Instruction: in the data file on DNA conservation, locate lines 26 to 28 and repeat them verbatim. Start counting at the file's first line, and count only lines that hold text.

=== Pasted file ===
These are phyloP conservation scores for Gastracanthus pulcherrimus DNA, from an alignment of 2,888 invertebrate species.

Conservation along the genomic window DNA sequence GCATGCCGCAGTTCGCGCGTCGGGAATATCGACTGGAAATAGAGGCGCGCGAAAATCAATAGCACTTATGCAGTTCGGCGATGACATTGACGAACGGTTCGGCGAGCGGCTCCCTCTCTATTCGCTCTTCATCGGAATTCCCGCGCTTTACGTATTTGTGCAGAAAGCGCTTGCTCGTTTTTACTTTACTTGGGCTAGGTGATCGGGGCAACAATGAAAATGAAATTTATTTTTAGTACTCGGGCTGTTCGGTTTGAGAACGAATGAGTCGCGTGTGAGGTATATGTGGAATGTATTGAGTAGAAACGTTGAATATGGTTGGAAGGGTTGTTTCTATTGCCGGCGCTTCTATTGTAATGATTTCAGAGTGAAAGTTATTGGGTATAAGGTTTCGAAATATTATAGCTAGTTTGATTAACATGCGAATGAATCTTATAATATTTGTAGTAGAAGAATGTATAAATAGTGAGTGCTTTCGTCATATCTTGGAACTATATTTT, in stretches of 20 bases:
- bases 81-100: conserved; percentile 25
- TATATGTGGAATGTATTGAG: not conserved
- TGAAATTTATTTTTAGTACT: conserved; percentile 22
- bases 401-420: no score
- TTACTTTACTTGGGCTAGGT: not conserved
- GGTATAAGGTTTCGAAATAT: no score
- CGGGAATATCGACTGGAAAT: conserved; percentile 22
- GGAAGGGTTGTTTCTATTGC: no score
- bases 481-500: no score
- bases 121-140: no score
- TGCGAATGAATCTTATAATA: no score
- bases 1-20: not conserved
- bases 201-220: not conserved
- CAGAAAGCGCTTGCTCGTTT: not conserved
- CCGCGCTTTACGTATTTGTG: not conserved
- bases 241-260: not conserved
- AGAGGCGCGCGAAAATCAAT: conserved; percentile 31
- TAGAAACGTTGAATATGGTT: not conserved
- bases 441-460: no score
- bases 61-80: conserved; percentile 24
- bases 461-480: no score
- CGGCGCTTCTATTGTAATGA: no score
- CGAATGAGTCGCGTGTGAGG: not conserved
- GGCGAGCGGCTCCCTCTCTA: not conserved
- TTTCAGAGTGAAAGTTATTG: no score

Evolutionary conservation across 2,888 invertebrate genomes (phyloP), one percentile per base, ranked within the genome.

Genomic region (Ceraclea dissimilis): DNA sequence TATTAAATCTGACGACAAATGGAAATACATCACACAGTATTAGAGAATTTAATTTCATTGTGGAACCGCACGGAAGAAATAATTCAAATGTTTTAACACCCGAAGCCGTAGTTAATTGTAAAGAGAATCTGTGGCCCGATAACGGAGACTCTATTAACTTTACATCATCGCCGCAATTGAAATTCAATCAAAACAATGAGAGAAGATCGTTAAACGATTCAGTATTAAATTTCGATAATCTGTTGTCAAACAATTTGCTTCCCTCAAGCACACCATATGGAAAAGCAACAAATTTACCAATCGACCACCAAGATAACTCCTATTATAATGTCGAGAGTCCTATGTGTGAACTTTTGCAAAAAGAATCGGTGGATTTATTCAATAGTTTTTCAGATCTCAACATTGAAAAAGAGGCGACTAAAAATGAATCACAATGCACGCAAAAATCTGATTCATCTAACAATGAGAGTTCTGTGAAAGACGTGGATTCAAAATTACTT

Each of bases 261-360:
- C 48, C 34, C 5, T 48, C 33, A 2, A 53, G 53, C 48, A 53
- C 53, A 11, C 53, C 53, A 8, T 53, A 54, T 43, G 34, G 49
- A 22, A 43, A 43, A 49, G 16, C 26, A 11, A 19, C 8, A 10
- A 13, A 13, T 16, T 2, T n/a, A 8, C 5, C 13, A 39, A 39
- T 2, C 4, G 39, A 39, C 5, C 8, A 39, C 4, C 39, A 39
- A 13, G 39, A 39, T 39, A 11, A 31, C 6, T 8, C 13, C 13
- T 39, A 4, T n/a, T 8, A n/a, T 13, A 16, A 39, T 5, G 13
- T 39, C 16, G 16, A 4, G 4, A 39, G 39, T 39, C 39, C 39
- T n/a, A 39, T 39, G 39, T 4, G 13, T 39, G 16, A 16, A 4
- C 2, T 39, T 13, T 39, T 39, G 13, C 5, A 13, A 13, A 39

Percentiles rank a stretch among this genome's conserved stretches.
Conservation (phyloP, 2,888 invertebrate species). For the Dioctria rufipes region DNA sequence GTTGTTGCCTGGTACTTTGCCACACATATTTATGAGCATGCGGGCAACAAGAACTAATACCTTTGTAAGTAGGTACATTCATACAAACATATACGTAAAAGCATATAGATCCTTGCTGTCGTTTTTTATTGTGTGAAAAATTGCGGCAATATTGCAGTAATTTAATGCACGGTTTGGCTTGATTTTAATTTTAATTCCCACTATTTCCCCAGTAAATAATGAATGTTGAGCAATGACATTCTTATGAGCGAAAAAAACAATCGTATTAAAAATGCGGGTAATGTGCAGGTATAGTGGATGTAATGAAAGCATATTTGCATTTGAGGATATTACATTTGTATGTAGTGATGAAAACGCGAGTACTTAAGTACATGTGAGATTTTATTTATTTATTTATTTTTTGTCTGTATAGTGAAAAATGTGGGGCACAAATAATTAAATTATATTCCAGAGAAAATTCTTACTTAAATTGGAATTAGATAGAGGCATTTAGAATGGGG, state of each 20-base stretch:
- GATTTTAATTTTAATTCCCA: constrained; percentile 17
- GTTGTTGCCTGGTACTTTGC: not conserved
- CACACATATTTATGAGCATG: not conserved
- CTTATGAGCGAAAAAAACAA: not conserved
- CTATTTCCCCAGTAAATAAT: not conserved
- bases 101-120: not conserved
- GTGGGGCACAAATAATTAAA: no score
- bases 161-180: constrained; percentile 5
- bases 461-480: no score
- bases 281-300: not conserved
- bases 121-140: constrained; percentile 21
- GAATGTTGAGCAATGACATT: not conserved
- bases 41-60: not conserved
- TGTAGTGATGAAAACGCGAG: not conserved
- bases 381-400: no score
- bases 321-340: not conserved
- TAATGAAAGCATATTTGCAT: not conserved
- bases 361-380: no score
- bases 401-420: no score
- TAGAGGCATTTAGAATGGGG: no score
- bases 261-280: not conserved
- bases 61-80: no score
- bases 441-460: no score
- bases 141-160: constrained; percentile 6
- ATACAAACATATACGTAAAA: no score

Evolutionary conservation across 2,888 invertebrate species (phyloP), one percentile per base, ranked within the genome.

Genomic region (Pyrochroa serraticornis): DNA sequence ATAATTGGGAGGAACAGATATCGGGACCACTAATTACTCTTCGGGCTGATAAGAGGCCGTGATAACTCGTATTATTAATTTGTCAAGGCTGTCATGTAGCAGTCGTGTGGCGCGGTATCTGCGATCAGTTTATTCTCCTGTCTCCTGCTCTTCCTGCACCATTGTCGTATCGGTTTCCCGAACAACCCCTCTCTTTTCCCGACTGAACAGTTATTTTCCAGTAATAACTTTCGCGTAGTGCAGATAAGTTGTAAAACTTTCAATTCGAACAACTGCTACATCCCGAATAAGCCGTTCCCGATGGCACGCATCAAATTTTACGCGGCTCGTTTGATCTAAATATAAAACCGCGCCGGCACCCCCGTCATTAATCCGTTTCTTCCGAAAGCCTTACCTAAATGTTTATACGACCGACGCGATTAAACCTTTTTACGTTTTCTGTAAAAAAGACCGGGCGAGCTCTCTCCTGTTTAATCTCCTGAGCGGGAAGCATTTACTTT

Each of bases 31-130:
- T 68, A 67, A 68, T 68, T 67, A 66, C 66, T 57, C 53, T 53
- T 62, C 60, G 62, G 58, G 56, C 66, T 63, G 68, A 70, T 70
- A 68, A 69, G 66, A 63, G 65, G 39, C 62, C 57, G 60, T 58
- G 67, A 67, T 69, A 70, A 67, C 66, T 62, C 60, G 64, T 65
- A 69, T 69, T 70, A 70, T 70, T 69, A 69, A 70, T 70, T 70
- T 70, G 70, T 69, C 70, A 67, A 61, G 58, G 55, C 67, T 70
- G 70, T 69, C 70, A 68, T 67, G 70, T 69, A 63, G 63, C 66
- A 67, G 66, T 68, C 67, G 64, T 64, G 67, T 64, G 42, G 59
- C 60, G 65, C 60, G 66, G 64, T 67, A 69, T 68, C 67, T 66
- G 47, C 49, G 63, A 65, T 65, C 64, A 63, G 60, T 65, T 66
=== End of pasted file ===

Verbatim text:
- GGCGAGCGGCTCCCTCTCTA: not conserved
- TTTCAGAGTGAAAGTTATTG: no score

Evolutionary conservation across 2,888 invertebrate genomes (phyloP), one percentile per base, ranked within the genome.